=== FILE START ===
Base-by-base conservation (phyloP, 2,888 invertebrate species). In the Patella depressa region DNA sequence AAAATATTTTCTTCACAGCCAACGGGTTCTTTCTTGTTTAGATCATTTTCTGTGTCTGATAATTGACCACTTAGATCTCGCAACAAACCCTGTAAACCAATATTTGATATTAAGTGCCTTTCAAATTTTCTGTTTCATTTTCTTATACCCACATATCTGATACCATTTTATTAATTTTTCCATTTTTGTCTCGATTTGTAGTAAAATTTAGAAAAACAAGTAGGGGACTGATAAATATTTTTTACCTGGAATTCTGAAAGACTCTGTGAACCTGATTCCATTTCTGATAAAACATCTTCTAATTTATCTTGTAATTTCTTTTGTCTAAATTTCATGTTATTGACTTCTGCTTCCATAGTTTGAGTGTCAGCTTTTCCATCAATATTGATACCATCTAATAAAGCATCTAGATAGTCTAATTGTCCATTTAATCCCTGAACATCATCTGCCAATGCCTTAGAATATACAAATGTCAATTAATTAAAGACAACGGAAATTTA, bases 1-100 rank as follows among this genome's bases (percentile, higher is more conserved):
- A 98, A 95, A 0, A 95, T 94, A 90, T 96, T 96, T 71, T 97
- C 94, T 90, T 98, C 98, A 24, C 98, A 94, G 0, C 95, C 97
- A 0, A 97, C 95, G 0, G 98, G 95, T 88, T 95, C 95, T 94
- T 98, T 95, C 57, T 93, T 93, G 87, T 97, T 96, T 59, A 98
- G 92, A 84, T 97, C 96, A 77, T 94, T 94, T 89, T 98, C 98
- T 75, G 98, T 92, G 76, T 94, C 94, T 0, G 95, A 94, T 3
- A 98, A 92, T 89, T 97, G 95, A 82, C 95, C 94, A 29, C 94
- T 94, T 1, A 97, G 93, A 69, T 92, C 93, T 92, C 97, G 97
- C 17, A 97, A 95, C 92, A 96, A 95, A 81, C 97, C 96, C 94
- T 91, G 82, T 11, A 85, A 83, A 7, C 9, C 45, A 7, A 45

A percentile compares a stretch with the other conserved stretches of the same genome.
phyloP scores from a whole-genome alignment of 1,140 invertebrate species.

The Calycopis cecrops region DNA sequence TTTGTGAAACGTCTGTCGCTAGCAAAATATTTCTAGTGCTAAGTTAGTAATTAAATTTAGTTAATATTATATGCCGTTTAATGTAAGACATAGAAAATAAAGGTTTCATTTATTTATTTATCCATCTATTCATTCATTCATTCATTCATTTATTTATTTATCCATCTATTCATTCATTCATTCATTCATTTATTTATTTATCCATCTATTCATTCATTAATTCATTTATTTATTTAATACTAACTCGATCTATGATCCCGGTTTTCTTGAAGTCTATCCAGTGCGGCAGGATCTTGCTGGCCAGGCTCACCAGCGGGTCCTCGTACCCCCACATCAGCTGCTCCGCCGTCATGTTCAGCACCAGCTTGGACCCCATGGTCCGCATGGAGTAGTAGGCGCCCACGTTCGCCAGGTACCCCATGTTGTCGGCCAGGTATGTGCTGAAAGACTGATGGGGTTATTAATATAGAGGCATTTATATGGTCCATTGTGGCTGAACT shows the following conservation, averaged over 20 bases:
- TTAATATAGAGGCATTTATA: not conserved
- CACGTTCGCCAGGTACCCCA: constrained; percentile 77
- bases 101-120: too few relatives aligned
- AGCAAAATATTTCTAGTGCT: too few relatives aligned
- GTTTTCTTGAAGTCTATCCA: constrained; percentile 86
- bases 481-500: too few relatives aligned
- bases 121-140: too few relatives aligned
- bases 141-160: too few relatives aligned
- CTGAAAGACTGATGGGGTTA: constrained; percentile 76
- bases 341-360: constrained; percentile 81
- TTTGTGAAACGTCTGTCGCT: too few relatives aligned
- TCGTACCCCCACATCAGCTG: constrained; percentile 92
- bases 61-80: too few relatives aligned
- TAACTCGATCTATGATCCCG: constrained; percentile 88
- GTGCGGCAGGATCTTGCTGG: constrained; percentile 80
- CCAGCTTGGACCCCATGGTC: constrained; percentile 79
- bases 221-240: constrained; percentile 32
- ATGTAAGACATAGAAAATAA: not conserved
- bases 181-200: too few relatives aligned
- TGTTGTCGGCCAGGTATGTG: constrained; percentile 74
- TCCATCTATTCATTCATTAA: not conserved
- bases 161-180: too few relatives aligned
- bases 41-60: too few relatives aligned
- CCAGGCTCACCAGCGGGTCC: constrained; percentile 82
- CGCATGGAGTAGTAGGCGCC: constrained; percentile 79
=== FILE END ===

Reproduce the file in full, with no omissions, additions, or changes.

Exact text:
Base-by-base conservation (phyloP, 2,888 invertebrate species). In the Patella depressa region DNA sequence AAAATATTTTCTTCACAGCCAACGGGTTCTTTCTTGTTTAGATCATTTTCTGTGTCTGATAATTGACCACTTAGATCTCGCAACAAACCCTGTAAACCAATATTTGATATTAAGTGCCTTTCAAATTTTCTGTTTCATTTTCTTATACCCACATATCTGATACCATTTTATTAATTTTTCCATTTTTGTCTCGATTTGTAGTAAAATTTAGAAAAACAAGTAGGGGACTGATAAATATTTTTTACCTGGAATTCTGAAAGACTCTGTGAACCTGATTCCATTTCTGATAAAACATCTTCTAATTTATCTTGTAATTTCTTTTGTCTAAATTTCATGTTATTGACTTCTGCTTCCATAGTTTGAGTGTCAGCTTTTCCATCAATATTGATACCATCTAATAAAGCATCTAGATAGTCTAATTGTCCATTTAATCCCTGAACATCATCTGCCAATGCCTTAGAATATACAAATGTCAATTAATTAAAGACAACGGAAATTTA, bases 1-100 rank as follows among this genome's bases (percentile, higher is more conserved):
- A 98, A 95, A 0, A 95, T 94, A 90, T 96, T 96, T 71, T 97
- C 94, T 90, T 98, C 98, A 24, C 98, A 94, G 0, C 95, C 97
- A 0, A 97, C 95, G 0, G 98, G 95, T 88, T 95, C 95, T 94
- T 98, T 95, C 57, T 93, T 93, G 87, T 97, T 96, T 59, A 98
- G 92, A 84, T 97, C 96, A 77, T 94, T 94, T 89, T 98, C 98
- T 75, G 98, T 92, G 76, T 94, C 94, T 0, G 95, A 94, T 3
- A 98, A 92, T 89, T 97, G 95, A 82, C 95, C 94, A 29, C 94
- T 94, T 1, A 97, G 93, A 69, T 92, C 93, T 92, C 97, G 97
- C 17, A 97, A 95, C 92, A 96, A 95, A 81, C 97, C 96, C 94
- T 91, G 82, T 11, A 85, A 83, A 7, C 9, C 45, A 7, A 45

A percentile compares a stretch with the other conserved stretches of the same genome.
phyloP scores from a whole-genome alignment of 1,140 invertebrate species.

The Calycopis cecrops region DNA sequence TTTGTGAAACGTCTGTCGCTAGCAAAATATTTCTAGTGCTAAGTTAGTAATTAAATTTAGTTAATATTATATGCCGTTTAATGTAAGACATAGAAAATAAAGGTTTCATTTATTTATTTATCCATCTATTCATTCATTCATTCATTCATTTATTTATTTATCCATCTATTCATTCATTCATTCATTCATTTATTTATTTATCCATCTATTCATTCATTAATTCATTTATTTATTTAATACTAACTCGATCTATGATCCCGGTTTTCTTGAAGTCTATCCAGTGCGGCAGGATCTTGCTGGCCAGGCTCACCAGCGGGTCCTCGTACCCCCACATCAGCTGCTCCGCCGTCATGTTCAGCACCAGCTTGGACCCCATGGTCCGCATGGAGTAGTAGGCGCCCACGTTCGCCAGGTACCCCATGTTGTCGGCCAGGTATGTGCTGAAAGACTGATGGGGTTATTAATATAGAGGCATTTATATGGTCCATTGTGGCTGAACT shows the following conservation, averaged over 20 bases:
- TTAATATAGAGGCATTTATA: not conserved
- CACGTTCGCCAGGTACCCCA: constrained; percentile 77
- bases 101-120: too few relatives aligned
- AGCAAAATATTTCTAGTGCT: too few relatives aligned
- GTTTTCTTGAAGTCTATCCA: constrained; percentile 86
- bases 481-500: too few relatives aligned
- bases 121-140: too few relatives aligned
- bases 141-160: too few relatives aligned
- CTGAAAGACTGATGGGGTTA: constrained; percentile 76
- bases 341-360: constrained; percentile 81
- TTTGTGAAACGTCTGTCGCT: too few relatives aligned
- TCGTACCCCCACATCAGCTG: constrained; percentile 92
- bases 61-80: too few relatives aligned
- TAACTCGATCTATGATCCCG: constrained; percentile 88
- GTGCGGCAGGATCTTGCTGG: constrained; percentile 80
- CCAGCTTGGACCCCATGGTC: constrained; percentile 79
- bases 221-240: constrained; percentile 32
- ATGTAAGACATAGAAAATAA: not conserved
- bases 181-200: too few relatives aligned
- TGTTGTCGGCCAGGTATGTG: constrained; percentile 74
- TCCATCTATTCATTCATTAA: not conserved
- bases 161-180: too few relatives aligned
- bases 41-60: too few relatives aligned
- CCAGGCTCACCAGCGGGTCC: constrained; percentile 82
- CGCATGGAGTAGTAGGCGCC: constrained; percentile 79